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So, what does this mean for BYJU’S offline business?

The edtech executive suggests that given BYJU’S prior CAPEX investments, the firm should “work hard” to attain breakeven in the offline business, as it holds the potential to generate revenue—that could help BYJU’S have a steady revenue momentum.

He elaborates that, among the 300-plus centres, BYJU’S should consider shutting the underperforming tuition centres or those located in non-serviceable pin codes, concentrating only on those that show promise.

Byju's timeline

Credit: Nihar Apte

Goodwill hunting

Experts say that the company should focus on organic customer acquisition as it is a cost-effective way to grow its customer base and ultimately lower its CAC. By creating a strong online presence, it can attract customers without the need for significant advertising spending. 

Over the years, BYJU’S has heavily relied on marketing and advertising to acquire and retain customers.

The startup consistently allocated a significant portion of its total expenses to advertisement and promotion costs. Financial records indicate these expenditures were Rs 8.63 crore (27.4%) in FY14. This figure jumped to Rs 71.18 crore (44.5%) in FY16. In FY21, the company spent a whopping Rs 2,250.94 crore (32%) on advertisement and promotion costs.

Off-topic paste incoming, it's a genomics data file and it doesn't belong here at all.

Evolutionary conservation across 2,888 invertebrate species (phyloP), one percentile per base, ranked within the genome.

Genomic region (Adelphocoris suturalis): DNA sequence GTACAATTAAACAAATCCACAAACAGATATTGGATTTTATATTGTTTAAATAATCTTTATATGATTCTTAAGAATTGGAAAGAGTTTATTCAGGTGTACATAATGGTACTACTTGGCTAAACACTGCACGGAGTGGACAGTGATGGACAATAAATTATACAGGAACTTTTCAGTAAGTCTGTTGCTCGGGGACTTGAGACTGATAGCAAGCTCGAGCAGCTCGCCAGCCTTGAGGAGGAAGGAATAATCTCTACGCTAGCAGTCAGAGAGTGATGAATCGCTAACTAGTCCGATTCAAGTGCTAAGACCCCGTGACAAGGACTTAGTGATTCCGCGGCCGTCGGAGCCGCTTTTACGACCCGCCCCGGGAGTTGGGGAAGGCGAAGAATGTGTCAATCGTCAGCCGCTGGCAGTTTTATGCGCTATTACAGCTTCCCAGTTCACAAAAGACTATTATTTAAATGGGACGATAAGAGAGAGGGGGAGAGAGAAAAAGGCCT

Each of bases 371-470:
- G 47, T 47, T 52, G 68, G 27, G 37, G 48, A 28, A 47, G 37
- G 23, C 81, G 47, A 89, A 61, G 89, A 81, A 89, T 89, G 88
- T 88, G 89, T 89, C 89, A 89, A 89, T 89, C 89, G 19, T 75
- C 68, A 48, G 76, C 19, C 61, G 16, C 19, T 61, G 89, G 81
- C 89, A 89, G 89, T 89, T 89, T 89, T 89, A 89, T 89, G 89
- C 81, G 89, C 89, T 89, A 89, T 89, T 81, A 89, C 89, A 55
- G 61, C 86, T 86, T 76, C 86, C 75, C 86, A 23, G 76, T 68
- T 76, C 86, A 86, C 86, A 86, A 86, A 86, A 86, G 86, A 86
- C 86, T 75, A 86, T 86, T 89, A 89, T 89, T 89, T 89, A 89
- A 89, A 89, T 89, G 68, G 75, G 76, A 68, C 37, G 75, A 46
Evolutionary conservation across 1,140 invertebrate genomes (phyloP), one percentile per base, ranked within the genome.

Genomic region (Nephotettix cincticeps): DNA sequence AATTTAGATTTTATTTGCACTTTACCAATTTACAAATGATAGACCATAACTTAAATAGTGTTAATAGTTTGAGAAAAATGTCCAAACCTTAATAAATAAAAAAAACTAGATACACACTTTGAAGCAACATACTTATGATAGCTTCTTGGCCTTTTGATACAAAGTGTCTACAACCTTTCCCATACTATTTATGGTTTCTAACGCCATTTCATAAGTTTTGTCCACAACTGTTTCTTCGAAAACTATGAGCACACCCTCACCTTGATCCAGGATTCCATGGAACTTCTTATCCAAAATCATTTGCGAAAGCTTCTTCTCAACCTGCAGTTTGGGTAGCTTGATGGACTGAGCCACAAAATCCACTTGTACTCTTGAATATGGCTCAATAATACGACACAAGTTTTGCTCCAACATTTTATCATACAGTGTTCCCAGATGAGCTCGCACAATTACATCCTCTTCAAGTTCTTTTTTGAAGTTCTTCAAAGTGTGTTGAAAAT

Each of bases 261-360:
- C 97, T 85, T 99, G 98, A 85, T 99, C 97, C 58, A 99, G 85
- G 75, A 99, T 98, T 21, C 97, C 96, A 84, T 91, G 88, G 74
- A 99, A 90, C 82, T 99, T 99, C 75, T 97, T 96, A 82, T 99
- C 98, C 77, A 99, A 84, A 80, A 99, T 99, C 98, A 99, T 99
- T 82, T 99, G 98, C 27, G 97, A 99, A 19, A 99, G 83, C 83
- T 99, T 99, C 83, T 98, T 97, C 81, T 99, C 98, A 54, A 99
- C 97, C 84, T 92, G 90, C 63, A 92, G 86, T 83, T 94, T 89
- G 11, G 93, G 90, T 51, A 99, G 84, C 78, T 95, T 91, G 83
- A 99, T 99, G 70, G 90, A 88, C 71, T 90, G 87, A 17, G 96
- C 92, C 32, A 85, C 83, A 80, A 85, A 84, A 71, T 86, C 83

It’s important to note that the FY22 core business revenue figures (when it was Rs 3,569 crore) are from a period when BYJU’S enjoyed a strong brand presence, marked by sponsorships like the IPL and endorsements from Shah Rukh Khan.

If the core business performance remained at this level in FY22, experts foresee considerably lower figures for FY23 and FY24, given the negative public relations and other challenges the company has faced.

“BYJU’S should concentrate on regaining the goodwill of both students and their parents,” the senior education industry leader says, adding that students loved the way it taught. 

While BYJU’S initial organic growth data is not widely documented, a look at the available revenue figures shows its steady rise.

According to BYJU’S financial documents, its revenue from operations was Rs 19.11 crore in FY14, Rs 44.48 crore in FY15, Rs 108.96 crore in FY16, Rs 230.20 crore in FY17, Rs 460.87 crore in FY18, and Rs 1,305.92 crore in FY19.

This data shows initial growth, with most of the revenue coming from the primary business.